A Grim Inheritance - I

Written and Illustrated by Benjamin Fouché

Never has a wrongdoing haunted me so remorselessly.  Not one of my own wrongdoings, but one atrociously committed by the notorious mortician who once dwelled in my hometown—the God-forsaken town of Hemlock, Vermont.  Pondering upon what could have possibly led him to a state of such profound psychological agitation has brought me only to the doorsteps of my own mind’s shadowed corners—the precipice of insanity.  Of course, I do not dare to venture into such a place.  But my dreams—God, my dreams—or visions—they only worsen each night.  But I feel immeasurable reluctance calling them visions, because if indeed they are, the conceptualization of their true meaning causes me to shudder irrepressibly.  Thus, I shall call them dreams.  In these dreams, I am walking the halls of Winston Manor—the mortuary where one of the most horrific crimes in the region—no, the country—transpired.

I continue along with acute unease—pacing farther into the abandoned structure.  I observe the parlor, the staircase, and the idle living quarters upstairs.  But one of the most dreaded parts is when I decide to stride back down the stairs.  Every instinct during this moment urges me not to, and yet there lingers a subconscious thought so dark, yet enthralling.  I do not know the most accurate way in which I can articulate this peculiar sentiment.  But regardless, this forbidden impulse urges me to deliberately walk down each step.  And then, when I enter the downstairs once more, the rooms shift into a bleak forest—a wilderness familiar, yet unfamiliar.  Down a desolate, rural road, I approach a neglected abode.  This house is impressive, yet its state of deterioration and abandonment invoke a spiritual and bodily terror.  I gaze upon the four lofty, weathered columns, behind which resides a shadow so dark—so opaque.  The nine windows are what instills the greatest amount of disquiet—I naturally expect to see the home’s equally foreboding occupants peer out at me.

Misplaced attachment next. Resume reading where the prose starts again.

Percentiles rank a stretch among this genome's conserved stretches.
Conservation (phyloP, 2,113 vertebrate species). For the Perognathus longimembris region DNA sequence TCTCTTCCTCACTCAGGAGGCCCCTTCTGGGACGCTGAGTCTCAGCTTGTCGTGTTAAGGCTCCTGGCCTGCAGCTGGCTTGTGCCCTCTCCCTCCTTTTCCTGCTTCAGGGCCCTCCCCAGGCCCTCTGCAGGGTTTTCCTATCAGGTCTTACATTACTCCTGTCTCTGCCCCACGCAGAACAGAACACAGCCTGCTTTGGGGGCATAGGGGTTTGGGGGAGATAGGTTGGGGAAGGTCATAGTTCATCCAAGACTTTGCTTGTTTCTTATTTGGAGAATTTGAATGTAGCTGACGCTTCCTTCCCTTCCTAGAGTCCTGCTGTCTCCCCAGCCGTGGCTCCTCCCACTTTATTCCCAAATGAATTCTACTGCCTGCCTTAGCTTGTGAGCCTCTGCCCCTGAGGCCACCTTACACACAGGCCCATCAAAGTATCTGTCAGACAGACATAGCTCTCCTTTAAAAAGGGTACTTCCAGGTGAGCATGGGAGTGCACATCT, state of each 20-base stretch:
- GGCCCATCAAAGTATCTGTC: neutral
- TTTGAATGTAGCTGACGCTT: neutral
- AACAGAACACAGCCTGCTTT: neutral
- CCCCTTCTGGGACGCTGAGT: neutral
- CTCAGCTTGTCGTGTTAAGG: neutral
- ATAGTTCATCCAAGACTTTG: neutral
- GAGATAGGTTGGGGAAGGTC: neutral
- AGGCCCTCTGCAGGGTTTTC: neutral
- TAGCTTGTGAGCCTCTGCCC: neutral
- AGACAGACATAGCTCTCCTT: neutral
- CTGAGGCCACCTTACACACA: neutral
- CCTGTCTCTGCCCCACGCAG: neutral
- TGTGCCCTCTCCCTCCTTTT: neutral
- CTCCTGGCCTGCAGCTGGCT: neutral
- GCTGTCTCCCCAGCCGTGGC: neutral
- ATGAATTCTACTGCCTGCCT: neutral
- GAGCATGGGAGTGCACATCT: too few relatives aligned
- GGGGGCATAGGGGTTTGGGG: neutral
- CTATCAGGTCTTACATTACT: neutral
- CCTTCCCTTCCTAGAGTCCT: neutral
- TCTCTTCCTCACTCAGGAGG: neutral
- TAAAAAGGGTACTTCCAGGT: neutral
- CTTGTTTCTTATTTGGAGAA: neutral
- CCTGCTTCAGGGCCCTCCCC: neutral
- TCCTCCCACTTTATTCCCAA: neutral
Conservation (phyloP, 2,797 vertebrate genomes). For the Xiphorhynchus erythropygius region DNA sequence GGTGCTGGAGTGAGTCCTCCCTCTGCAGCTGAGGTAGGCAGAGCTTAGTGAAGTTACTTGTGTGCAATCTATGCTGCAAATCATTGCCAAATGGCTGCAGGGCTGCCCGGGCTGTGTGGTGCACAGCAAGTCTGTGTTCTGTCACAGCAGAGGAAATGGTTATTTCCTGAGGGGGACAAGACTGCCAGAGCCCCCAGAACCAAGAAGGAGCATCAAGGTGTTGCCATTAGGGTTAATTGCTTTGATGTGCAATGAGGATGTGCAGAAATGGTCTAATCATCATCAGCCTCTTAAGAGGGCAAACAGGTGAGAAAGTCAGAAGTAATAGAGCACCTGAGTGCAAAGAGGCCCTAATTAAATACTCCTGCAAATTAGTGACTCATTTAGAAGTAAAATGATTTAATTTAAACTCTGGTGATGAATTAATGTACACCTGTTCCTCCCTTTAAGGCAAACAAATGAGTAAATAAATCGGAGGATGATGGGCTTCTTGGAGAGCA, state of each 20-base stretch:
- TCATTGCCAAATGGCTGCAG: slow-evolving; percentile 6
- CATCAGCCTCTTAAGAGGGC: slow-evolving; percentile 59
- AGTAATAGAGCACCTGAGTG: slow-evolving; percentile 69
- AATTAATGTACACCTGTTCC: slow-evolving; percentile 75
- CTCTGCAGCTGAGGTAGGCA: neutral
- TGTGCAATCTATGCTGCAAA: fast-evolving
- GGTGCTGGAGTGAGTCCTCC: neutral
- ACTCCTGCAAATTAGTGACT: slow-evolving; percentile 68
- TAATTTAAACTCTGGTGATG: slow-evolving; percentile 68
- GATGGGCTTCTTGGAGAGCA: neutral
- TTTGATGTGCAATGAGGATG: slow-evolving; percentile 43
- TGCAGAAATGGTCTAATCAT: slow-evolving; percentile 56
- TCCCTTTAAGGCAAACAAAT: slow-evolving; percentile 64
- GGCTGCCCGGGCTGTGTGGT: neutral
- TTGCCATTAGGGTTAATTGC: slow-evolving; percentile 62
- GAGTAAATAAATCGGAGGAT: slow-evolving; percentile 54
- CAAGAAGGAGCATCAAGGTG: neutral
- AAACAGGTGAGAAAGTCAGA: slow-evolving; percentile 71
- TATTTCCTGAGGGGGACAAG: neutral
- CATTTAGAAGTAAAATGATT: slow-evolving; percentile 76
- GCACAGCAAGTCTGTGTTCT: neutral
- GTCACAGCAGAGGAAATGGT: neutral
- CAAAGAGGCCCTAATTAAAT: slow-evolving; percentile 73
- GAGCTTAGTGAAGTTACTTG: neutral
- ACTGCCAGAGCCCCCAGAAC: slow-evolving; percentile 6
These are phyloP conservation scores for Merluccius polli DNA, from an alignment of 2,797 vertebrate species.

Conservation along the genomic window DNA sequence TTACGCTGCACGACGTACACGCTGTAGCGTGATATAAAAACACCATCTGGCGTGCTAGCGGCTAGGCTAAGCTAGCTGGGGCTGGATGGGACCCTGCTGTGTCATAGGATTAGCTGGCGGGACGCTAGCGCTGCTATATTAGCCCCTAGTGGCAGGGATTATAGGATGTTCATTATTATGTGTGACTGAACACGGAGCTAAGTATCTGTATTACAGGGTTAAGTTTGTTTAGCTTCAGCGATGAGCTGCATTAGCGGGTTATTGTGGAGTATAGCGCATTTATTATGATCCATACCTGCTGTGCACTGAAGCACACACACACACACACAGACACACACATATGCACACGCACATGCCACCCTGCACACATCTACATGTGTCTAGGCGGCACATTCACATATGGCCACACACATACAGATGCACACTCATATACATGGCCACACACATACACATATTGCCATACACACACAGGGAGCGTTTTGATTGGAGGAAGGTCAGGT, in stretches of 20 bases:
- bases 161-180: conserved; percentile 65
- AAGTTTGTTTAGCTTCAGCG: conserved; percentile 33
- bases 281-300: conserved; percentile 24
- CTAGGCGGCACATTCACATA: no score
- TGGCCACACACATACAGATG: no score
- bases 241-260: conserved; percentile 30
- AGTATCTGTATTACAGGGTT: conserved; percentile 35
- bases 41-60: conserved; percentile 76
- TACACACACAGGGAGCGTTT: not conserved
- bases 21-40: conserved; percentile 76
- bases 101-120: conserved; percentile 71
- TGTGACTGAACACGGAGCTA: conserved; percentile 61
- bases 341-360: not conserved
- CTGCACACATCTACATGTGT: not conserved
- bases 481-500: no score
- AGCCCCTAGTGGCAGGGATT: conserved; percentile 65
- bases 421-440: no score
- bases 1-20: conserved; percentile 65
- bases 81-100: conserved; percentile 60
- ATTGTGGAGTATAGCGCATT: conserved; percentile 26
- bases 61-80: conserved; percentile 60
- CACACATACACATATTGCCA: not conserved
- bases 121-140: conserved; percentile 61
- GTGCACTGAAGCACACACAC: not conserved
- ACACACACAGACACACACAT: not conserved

But perhaps it is the unpleasant anticipation that is responsible for the subsisting fear.  Nothing occurs, and the longer I wait outside the unknown mansion, the more intense my premonition becomes.  When I awaken from these perturbing dreams, I immediately leap from my bed and open the curtains of my window.  Staring out into the thick blackness of night, I cannot help but believe that the house of which I see in all of my dreams is real—that somewhere, such a daunting dwelling exists.  I ask myself in soliloquy why my mind repetitively conjures this vivid house—what architype does it possibly represent?  What deeper meaning are these reoccurring visions trying to convey?  Perhaps soon I will break free from my ignorance.  The week prolongs, and I am beginning to regret aiding detectives with finding the lost mortician.

My name is Dr. Joseph White and I am a psychiatrist at Forkham Sanitorium.  How this task came to be is an exceedingly long story.  But once I became heavily involved in the case involving The Winston Manor Mortuary, I feel as if the same shadow that flung the mortician into the abyss of madness has been hanging oppressively over my soul—restful evenings are scarce and even having unpleasant dreams unrelated to the house are to some degree, comforting.  The letters that were discovered during the initial investigation are as puzzling as they are intriguing.  I have probably analyzed each one at least twice.  The two very distinct hand writings—the dissimilar vocabulary—they are incredible.  No other evidence could sway my mind.  I am convinced that he was corresponding with a completely separate person.  Even the most severe cases of exchanged personality that I have witnessed during the course of my profession cannot compare to the sophistication of the reciprocated letters.

Indeed, Hemlock has an extraordinarily dark history.  The mysterious and unexplained disappearance of the majority of its citizens in the Autumn of 1851 has left many baffled.  The inhabitants of New England refuse to speak of—nor acknowledge—the bizarre event.  And only a few of the residents outlasted whatever truly visited the town.  I thought surely the community would become forsaken.  But strangely enough, others have decided to make their home in Hemlock, a few years since the inexplicable occurrence.  Nevertheless, the town is not the same—and I am certain that it will never regain the conviviality which it once held.  The occupants are dreary individuals.  I do not understand why they bother to live in such a despondent location.  During my youth, I dwelled in the township of Hemlock—but after so many years of living far away, it has only been a dying memory—until now.

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